A year ago in Issue 33, Alastair Bruce described a new best practice model, to compare performance and improve management of corporate community involvement. Here he sets out the results from a group of leading companies.
The Bruce Naughton Wade CCI Index provides a standard best practice model against which individual companies’ CCI programmes can be assessed. The Index was piloted during 1996/97 by seven companies and the first full cycle was completed in April 1998 with 16 companies(1).
Eight separate categories of CCI performance are assessed, covering objectives, management, specific activities, communications, research, measurement and the actual results achieved. The aim is to help companies identify ways of increasing the benefits of their programmes through a rigorous process of comparative external assessment.
From the cross section of businesses involved, we can also form a judgement about the state of the art among leading firms today. The model has proved to be equally applicable to a multinational with global business operations, for example, as to a UK company with a mainly regional programme.
In general, the 16 companies scored highly in the categories related to determining strategy and running their community activities, with top level support. By contrast, scores were generally lower in the two ‘results’ categories, based on demonstrable benefits to the business and to the wider community. The communications and measurement categories showed a marked improvement since the pilot exercise, but still with room for further development.
In detail, findings indicate that even leading companies still have some way to go in fostering a pervasive internal culture, where community involvement is an integral part of the way they do business. Devolved management structures make this more important than ever. Despite the growing volume of research and measurement activity, few can yet give a coherent and convincing statement of what they achieve, either for the business or for the community.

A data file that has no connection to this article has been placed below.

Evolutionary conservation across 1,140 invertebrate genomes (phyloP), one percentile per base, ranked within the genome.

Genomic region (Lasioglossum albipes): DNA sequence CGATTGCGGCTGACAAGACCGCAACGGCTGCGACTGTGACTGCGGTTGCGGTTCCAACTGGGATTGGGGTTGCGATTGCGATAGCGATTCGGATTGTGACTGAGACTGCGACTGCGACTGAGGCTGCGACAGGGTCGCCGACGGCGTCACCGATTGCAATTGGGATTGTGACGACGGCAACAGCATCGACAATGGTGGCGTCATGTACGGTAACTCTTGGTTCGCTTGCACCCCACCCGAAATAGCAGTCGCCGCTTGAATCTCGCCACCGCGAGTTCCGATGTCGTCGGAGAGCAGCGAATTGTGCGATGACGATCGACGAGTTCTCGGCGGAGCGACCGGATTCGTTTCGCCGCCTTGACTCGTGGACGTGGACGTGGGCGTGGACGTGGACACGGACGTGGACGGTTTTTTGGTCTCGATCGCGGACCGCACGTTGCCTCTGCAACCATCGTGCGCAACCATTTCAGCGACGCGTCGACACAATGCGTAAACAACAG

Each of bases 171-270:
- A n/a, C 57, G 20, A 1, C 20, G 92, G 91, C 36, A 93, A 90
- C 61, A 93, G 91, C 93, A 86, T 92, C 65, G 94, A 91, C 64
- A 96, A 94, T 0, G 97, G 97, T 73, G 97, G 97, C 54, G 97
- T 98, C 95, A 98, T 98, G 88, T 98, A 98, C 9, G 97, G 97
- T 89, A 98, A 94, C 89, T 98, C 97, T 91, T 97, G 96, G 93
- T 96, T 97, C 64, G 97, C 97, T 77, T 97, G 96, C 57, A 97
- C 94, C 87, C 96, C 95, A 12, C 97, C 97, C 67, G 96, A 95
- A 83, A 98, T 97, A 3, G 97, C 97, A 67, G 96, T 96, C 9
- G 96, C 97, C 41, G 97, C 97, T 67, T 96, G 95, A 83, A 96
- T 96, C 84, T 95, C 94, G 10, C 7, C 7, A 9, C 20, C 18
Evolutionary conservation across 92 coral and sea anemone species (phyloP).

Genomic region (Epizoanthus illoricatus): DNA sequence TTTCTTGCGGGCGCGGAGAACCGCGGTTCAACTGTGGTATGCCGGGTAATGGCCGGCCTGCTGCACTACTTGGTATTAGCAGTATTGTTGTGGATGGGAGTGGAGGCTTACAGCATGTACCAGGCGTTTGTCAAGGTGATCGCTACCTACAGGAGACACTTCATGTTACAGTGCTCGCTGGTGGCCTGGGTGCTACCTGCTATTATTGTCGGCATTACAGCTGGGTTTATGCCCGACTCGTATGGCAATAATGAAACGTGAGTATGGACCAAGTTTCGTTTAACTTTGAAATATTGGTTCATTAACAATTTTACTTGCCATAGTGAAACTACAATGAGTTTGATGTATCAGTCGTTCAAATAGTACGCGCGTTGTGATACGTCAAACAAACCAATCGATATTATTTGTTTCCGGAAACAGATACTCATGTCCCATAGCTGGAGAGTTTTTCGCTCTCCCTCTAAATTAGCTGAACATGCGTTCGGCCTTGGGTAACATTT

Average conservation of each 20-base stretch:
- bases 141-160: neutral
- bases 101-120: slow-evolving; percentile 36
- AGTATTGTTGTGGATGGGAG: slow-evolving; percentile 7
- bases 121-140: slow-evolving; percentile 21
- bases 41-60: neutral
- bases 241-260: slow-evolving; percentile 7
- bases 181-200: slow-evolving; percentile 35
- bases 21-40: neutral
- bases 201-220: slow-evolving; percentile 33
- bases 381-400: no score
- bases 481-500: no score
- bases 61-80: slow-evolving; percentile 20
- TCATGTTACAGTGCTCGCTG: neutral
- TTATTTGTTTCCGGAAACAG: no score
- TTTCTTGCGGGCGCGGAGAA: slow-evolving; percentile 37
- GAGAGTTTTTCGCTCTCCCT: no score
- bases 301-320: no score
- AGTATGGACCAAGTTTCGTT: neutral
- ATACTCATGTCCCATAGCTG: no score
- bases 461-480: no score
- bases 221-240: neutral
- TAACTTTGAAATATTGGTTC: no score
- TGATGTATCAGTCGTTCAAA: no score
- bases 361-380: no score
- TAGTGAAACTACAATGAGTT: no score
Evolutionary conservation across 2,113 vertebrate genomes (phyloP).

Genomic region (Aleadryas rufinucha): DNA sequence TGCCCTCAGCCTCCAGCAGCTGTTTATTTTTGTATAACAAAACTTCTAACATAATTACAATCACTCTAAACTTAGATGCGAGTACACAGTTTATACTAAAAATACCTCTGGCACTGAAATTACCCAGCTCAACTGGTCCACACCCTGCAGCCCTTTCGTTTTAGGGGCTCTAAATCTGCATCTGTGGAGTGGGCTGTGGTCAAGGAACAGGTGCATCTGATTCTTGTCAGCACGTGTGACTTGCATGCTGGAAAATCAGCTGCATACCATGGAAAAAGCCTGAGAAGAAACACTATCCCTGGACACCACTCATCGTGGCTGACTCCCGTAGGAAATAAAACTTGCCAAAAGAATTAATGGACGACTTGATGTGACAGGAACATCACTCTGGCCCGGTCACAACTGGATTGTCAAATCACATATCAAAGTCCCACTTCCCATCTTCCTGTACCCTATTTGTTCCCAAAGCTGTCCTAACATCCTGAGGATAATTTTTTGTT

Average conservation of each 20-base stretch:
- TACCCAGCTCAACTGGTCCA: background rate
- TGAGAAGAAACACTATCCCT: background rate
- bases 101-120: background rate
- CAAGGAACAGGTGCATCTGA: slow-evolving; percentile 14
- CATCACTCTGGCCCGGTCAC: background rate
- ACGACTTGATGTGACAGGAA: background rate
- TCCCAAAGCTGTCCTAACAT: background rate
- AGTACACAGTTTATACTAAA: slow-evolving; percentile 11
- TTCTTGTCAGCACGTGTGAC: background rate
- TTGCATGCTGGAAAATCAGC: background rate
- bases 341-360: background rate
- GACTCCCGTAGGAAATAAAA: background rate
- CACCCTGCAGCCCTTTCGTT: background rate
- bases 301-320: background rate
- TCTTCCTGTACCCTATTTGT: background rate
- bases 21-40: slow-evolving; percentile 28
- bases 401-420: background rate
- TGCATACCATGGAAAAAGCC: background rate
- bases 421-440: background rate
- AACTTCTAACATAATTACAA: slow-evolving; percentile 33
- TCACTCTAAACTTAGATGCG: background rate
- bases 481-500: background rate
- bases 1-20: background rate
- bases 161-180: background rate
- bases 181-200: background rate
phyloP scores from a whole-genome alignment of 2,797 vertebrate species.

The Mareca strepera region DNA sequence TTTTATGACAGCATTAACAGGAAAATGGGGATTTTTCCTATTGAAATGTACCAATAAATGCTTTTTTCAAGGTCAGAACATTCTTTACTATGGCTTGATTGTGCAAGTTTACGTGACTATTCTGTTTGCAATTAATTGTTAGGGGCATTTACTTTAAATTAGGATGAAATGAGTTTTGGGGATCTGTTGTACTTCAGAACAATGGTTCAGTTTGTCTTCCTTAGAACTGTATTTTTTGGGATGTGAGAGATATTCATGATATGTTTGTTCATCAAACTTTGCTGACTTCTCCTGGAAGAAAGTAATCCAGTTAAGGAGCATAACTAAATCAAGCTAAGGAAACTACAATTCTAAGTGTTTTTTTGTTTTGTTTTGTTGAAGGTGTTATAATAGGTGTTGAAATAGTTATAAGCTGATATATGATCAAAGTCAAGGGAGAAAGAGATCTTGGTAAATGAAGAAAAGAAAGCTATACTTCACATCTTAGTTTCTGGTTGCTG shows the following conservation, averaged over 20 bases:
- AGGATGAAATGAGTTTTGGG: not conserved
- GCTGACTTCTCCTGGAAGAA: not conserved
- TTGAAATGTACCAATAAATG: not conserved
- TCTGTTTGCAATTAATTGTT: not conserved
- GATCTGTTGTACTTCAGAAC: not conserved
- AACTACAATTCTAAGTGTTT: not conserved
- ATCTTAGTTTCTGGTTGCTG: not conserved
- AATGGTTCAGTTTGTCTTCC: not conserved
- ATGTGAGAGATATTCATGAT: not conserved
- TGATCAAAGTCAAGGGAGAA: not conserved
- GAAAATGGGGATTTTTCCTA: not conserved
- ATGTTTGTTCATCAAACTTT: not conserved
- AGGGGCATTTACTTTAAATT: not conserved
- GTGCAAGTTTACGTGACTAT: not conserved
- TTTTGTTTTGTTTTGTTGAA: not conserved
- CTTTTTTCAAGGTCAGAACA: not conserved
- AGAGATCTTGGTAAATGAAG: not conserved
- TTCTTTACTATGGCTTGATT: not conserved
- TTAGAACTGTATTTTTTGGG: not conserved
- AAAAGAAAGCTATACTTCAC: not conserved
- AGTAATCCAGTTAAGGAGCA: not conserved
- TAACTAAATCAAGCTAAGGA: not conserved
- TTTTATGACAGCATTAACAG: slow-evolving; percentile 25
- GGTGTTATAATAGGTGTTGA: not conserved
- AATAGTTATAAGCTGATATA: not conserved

As companies are drawn into high profile public policy issues, such as welfare to work, they need to clarify the principles which determine their involvement. They should position their community programmes as an integral part of their overall approach, while recognising that community involvement represents only a small part of a company’s social impact in comparison with the way it conducts its core business. As more companies decide to publish social reports, the need to ensure community activities are well managed will grow.
The sixteen companies included in this year’s Index have shown their commitment to good management in order to enhance the benefits their programmes yield. Increasingly they seek to manage CCI as an integral part of their business. This is an encouraging sign of their willingness to make an active contribution to society. Still an open question, however, is whether the efforts of these leading companies will be enough to motivate other businesses to emulate them.
Alastair Bruce is a partner in the public affairs management consultancy, Bruce Naughton Wade, which devised the model. For enquiries about the Index, he can be contacted on 0171 620 1113 (firstname.lastname@example.org)
Note 1: Barclays Bank, The Body Shop International, BP, Bristol & West, BT, Cable & Wireless, KPMG, Marks & Spencer, NatWest Group, North West Water, Rio Tinto, Sainsbury’s, Shell UK, SmithKline Beecham, Unilever and Whitbread.
Corporate Citizenship Briefing, issue no: 41 – August, 1998